Transit users hoping to escape the elements as they await their bus at Guelph Central Station will stay exposed a while longer, just as cyclists and others eager for a new pedestrian bridge must hold off on changing their route.
Expansion of Guelph Central Station and much of the work planned for a bridge connecting Emma and Earl streets over the Speed River are among the items pulled from the city’s capital works for 2023 in order to reduce spending.
Both projects were initially approved to move ahead in 2023 as part of the city’s first multi-year budget, which council endorsed in late 2021, but were removed when council confirmed this year’s budget update earlier this week.
Neither has been rescheduled at this time.
“Deferred projects will be re-budgeted in 2024 and beyond, and they will be at higher costs,” deputy CAO Trevor Lee told council ahead of its confirmation vote, referring to the impact of inflationary pressures.
In fact, it was inflationary pressures that inspired city council to grant staff the ability to reprioritize projects. It did so in April, after bids for a variety of city projects came in significantly over budget.
Overall, the 2023 capital budget was reduced to $128.16 million from $161.91 million.
The bus station project, which had been in the budget at nearly $6 million, was completely removed for 2023.
When it happens, the plan is to build a bus terminal at the opposite end of Guelph Central Station from the train station. It will include indoor seating for up to 25 people, public washrooms and dedicated washrooms/lunch room for Guelph Transit employees.
It is to be located in the empty space where platforms 21 and 22 are located and will be approximately 2,800 square feet in size.
When provincial and federal grants were announced for the project in June of 2020, construction was expected to be done by the end of 2027.
In terms of the Emma to Earl pedestrian bridge, the budgeted amount for this year was reduced from $2.03 million to $500,000.
First approved by council in 2015, the bridge was initially estimated to cost $1.8 million. The bridge is to span 90 metres over the Speed River, 200 metres downstream of Speedvale Avenue.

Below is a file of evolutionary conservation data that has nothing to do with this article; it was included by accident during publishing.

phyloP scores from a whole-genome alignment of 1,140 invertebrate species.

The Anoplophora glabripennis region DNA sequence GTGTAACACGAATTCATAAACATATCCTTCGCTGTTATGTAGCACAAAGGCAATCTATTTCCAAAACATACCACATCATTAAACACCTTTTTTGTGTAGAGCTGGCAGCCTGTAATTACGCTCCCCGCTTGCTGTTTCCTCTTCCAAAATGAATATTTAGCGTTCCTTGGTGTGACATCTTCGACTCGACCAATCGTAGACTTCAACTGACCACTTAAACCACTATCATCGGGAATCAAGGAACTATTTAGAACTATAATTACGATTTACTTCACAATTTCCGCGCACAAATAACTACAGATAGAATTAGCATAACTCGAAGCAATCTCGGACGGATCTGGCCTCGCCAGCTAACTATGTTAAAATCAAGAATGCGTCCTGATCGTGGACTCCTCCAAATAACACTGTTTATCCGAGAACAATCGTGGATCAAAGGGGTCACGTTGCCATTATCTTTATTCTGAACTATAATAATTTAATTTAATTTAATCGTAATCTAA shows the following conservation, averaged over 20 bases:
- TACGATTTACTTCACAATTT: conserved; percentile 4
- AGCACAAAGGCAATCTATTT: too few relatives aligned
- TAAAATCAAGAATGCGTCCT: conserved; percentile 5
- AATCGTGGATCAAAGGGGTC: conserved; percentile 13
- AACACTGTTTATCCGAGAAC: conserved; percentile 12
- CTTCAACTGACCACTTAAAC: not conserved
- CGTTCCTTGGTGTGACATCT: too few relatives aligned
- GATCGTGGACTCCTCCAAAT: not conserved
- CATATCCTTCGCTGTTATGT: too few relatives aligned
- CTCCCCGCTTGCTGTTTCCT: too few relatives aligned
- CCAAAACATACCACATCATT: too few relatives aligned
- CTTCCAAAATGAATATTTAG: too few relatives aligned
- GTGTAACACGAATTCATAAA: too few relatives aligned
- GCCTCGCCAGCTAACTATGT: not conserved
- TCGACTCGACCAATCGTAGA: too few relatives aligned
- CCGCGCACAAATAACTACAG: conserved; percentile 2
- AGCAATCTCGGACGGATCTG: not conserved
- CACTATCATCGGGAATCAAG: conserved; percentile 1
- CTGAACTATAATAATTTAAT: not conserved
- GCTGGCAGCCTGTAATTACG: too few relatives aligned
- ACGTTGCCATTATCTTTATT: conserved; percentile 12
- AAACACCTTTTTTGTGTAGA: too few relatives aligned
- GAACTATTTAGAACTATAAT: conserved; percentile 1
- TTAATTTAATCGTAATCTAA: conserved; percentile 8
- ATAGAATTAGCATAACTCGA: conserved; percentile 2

Spending on active transportation enhancements, including work on trails and connections, also saw their budgets significantly reduced.
They include a $3.6 million reduction in spending on a multi-use trail connection between Elmira and Imperials roads (now at $355,000), $1 million from implementation of the cycling master plan (now $1.2 million), exclusion of an at-grade trail crossing at Speedvale Avenue with a cost of $760,000, a $535,000 reduction for improving trail connectivity throughout the city (now $355,000) and $210,000 for the study and design of trail improvements.
Also removed were $821,000 for the rehabilitation of the south retaining wall at Riverside Park and $164,000 for the retaining wall along Eramosa Road.
With a previously-budgeted price of $4.5 million, city-owned infrastructure impacted by provincial government plans to improve the Hwy. 7 (Woodlawn Road) connection at the Hanlon Expressway won’t go ahead this year.
Nor will all of the planned structure modifications for Macdonell Bridge and Allan’s Dam, with spending taken down by $485,000 to $300,000.
A similar cut was made to the road resurfacing program, which now has a $3.5 million budget.
Study and remediation work at known contaminated sites was scaled back on several fronts.
They include $2.4 million for the Fountain Street parking lot (former home to Guelph Gas Works and Guelph Coal Gasification Plant), $750,000 for seven historic landfill sites located throughout the city, and $150,000 related to the former IMICO property on Beverly Street.
A plan to build up material for the new central library, previously budgeted at $2.92 million for 2023, has also been pulled.
Pushing the capital budget upward was $6 million for a computerized maintenance management system, $1.6 million added for increased water metre repairs and replacements, more than doubling of the recreation facilities maintenance budget (now at nearly $2.9 million), $1 million to automate onboarding and offboarding of city staff regarding access to IT systems, and various water system initiatives.
In most cases, the capital budget features projects that aren’t predominantly funded by property taxes, with much of the work paid for through development charges and grants.